|Pentecost 11, year A||August 24, 2014||Proper 16, Year A||Matthew 16:13-20|
|Pentecost 10, year A||August 17, 2014||Proper 15, Year A||Matthew 15:10-20, 21-28|
|Pentecost 9, year A||August 10, 2014||Proper 14, Year A||Matthew 14:22-33|
|Pentecost 8, year A||August 3, 2014||Pentecost 8, year A||Matthew 14:13-21|
|Pentecost 6, year A||July 20, 2014||Proper 11, Year A||Romans 8:12-25|
|Pentecost 7, year A||July 20, 2014||Proper 12, Year A||I Kings 3:5-12, Romans 8:26-39, Matthew 13:31-33|
|Pentecost 5, year A||July 13, 2014||Proper 10, Year A||Matthew 13:1-9, 18-23, Psalm 65:9-14|
|Genevieve Davis’ Funeral Homily||July 13, 2014||Burial of the Dead, Rite II||Isaiah 35:1-10, I John 4:7-8,11-12, John 14:1-3|
|Pentecost 4, year A||July 6, 2014||Proper 9, Year A||Matthew 11:16-19, 25-30|
|Pentecost 3, year A||June 29, 2014||3rd Sunday after Pentecost, Year A||Romans 6:12-23, Matthew 10:40-42|
|Pentecost 2, year A||June 22, 2014||Second Sunday after Pentecost, Proper 7, Year A||Psalm 69:8-20, Romans 6:1b-11, Matthew 10:24-39|
|Trinity Sunday, Year A||June 15, 2014||Trinity Sunday, Year A||Genesis 1:1-2:4a, 2 Corinthians 13:11-13, Matthew 28:16-20|
|Pentecost, Year A||June 8, 2014||The Day of Pentecost, Year A||Acts 2:1-21, I Corinthians 12:3b-13, John 20:1-23|
|Easter 7, Ascension Sunday, year A||June 1, 2014||Seventh Sunday of Easter||Acts 1:6-14|
|Easter 6, year A||May 25, 2014||Sixth Sunday of Easter, Year A 2014||Acts 17:22-31, John 14: 15-21|
Easter 3, year A – Shrine Mont
Sermon Date:May 4, 2014
Scripture: Luke 24: 13-35
Liturgy Calendar: Third Sunday of Easter, Year A
"Supper at Emmaus" – HeQi
Would you open your door to anyone who knocked on it?
Early in the morning? Late at night?
To homeless people, drug addicts and dealers, prostitutes, people with nowhere to go?
And not only OPEN the door, but also invite these people in
And not only invite them in,
But feed them,
And not only feed them,
But have them stay with you,
Sometimes for years?
Leah and Jonathan Wilson-Hartgrove , who live in Durham, North Carolina, have been welcoming strangers into their lives for over ten years now, and Jonathan has written about some of their experiences in his book, Strangers at my Door, the Story of Finding Jesus in Unexpected Guests.
Jonathan and Leah are much like the monks of St Benedict’s time, who treated one another and welcomed every guest as Jesus himself. St Benedict believed that we should see Jesus in the face of every person that we meet and act accordingly, being both the givers and receivers of grace and love toward one another.
And so they created a community called Rutba House. They welcome anyone who comes to the door. In spite of the inevitable heartaches and problems they’ve experienced, because of course there have been plenty of those, Jonathan and Leah have found the risen Christ right there with them in these unlikely guests.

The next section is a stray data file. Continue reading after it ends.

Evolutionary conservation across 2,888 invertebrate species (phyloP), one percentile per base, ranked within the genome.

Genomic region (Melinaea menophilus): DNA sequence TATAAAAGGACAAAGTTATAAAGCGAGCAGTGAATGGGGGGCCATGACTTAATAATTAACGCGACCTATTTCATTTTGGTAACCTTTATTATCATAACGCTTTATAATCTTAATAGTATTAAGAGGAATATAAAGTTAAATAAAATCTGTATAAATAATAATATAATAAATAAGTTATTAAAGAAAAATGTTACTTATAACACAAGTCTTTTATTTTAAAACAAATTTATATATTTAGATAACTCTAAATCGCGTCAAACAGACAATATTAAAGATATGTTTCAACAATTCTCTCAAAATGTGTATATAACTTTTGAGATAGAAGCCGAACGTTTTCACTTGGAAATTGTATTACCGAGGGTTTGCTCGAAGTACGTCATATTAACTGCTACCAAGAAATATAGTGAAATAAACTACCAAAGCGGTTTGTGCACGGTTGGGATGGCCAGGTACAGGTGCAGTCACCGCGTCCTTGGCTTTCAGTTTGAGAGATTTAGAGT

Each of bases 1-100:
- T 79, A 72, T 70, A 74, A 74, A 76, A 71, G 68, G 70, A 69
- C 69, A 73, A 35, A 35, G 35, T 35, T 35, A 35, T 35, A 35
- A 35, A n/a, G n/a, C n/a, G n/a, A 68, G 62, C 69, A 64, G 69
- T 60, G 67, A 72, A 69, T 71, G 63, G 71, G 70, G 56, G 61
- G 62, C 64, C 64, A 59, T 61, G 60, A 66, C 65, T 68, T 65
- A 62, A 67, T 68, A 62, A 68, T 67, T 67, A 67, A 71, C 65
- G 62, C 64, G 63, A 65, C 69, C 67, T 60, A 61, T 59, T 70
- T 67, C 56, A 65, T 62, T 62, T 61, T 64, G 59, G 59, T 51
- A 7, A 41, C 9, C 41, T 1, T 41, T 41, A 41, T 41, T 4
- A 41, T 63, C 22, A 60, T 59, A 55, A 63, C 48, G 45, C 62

In a less radical way, Shrine Mont is something like Rutba House. All are welcome. And our churches, which in many ways are strangers to one another, have also been practicing Benedict’s hospitality by joining together in this time away in our programs, in the dining room, and in our worship.
We too have found the Risen Christ in this place.
In today’s gospel, two people left Jerusalem and headed out for the village of Emmaus on the first day of the week toward the end of the day. They were in shock, and broken hearted because of what they had witnessed, the death of a good man, betrayed by his own people, a man they had hoped would be the one to redeem Israel.
And on their way, they met a stranger.
Or rather, a stranger met them.
And chose to walk along with them, entering into their grief and pain and disappointment; willing to listen to their story, willing to take the time to help them place their story in the great story of God’s love for them since the beginning of creation.
And so as evening fell, and darkness neared, the two returned this favor of hospitality and invited the stranger to stay with them.
And so he went in to stay with them.
And because it was the end of the day, and they were hungry, they sat down to eat.
And the stranger took the bread in his hands and held it.
And then he blessed it.
And then he broke it.
And then he gave it to them.
In this simple act, one that all of them had participated in thousands of times, the breaking and sharing of bread, Jesus, the Risen Christ, broke open the meaning of his whole life for these two who had now become his guests.
Because this is what Jesus did while he was among us.
He took up his life among us, and lived it as one of us.
And Jesus lived a blessed life, completely in tune with God, turning to God, following God’s will for him, living true to what it means to love one another, even when that love meant dying on a cross.
Jesus lived a broken open life, holding onto nothing for himself, holding out all he had to all who needed it—God’s healing unconditional love.
Jesus was not some sort of fancy artisan loaf of bread that you’d pay a fortune for at a bakery.
Jesus was just plain old nourishing bread, truly Wonder Bread.
Bread taken up, blessed, broken, and given.
God’s gift to us.
We rejoice in this gift of God, taken up, blessed, broken and given, and we receive it with gratitude.
But that’s not the end of the story.
Now it’s our turn.
Now it’s our turn to welcome strangers into our midst,
to share the story of God’s great love for us and for all of creation throughout time and eternity.
Now it’s our turn to turn our hearts to one another.
It’s our turn to be bread.
Our turn to let God take us,
And to break us.
To hold us out to a hungry world.